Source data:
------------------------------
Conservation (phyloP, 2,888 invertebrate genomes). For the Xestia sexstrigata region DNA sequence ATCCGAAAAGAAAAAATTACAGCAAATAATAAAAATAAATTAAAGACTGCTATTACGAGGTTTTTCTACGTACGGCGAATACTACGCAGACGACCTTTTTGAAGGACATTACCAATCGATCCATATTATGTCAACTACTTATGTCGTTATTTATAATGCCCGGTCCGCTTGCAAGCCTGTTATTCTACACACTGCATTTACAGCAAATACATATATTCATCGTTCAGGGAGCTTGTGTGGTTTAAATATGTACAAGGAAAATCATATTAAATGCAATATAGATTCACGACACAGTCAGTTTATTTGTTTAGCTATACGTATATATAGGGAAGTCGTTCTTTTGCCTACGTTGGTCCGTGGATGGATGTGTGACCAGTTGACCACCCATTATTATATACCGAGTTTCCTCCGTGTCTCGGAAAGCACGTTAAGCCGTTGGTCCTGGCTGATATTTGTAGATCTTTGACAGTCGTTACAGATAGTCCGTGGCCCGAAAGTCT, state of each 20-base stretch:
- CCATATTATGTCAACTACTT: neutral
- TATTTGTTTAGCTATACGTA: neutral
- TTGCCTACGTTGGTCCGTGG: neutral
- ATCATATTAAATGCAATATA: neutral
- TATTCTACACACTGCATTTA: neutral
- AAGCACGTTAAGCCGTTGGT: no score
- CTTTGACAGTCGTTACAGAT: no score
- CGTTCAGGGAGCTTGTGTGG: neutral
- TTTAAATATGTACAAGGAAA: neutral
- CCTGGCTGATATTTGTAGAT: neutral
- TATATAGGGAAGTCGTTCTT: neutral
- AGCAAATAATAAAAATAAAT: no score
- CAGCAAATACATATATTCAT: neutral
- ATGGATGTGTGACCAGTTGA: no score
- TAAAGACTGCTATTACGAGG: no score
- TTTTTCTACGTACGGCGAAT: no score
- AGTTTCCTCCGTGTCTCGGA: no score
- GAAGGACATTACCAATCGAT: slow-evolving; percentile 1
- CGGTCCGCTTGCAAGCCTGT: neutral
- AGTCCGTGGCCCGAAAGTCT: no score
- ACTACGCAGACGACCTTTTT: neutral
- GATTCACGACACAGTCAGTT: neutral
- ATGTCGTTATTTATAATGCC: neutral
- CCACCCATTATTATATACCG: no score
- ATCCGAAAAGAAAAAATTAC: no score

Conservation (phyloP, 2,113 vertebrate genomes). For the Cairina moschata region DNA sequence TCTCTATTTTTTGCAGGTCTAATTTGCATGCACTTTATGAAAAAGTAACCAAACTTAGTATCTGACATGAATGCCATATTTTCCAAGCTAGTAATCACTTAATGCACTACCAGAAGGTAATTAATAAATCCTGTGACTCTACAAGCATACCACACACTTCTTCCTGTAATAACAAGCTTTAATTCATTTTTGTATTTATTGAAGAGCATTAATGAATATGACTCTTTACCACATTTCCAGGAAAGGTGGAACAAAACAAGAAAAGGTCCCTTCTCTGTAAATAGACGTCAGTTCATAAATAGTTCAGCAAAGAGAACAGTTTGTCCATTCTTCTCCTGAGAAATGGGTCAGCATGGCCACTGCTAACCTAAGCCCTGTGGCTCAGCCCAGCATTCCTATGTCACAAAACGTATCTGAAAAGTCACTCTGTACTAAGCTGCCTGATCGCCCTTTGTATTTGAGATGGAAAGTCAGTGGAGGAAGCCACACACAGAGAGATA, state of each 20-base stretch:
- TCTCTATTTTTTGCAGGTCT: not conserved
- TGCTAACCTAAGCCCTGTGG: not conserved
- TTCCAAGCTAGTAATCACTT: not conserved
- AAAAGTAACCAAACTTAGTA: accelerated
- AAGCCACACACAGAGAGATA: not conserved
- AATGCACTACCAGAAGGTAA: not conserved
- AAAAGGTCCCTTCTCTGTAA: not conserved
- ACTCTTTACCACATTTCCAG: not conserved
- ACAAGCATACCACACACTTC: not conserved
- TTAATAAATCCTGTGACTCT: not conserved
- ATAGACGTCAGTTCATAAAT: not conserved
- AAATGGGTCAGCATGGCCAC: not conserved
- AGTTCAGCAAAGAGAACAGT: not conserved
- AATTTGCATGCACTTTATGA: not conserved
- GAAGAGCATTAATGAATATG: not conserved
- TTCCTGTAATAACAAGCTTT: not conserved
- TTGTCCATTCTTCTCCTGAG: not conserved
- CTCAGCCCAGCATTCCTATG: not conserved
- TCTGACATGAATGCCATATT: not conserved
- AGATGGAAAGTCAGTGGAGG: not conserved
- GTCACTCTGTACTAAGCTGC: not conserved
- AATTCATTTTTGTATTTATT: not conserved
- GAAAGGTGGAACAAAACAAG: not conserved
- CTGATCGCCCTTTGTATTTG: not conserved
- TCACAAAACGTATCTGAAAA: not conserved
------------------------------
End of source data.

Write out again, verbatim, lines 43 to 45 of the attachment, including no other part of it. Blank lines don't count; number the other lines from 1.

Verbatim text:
- TTCCTGTAATAACAAGCTTT: not conserved
- TTGTCCATTCTTCTCCTGAG: not conserved
- CTCAGCCCAGCATTCCTATG: not conserved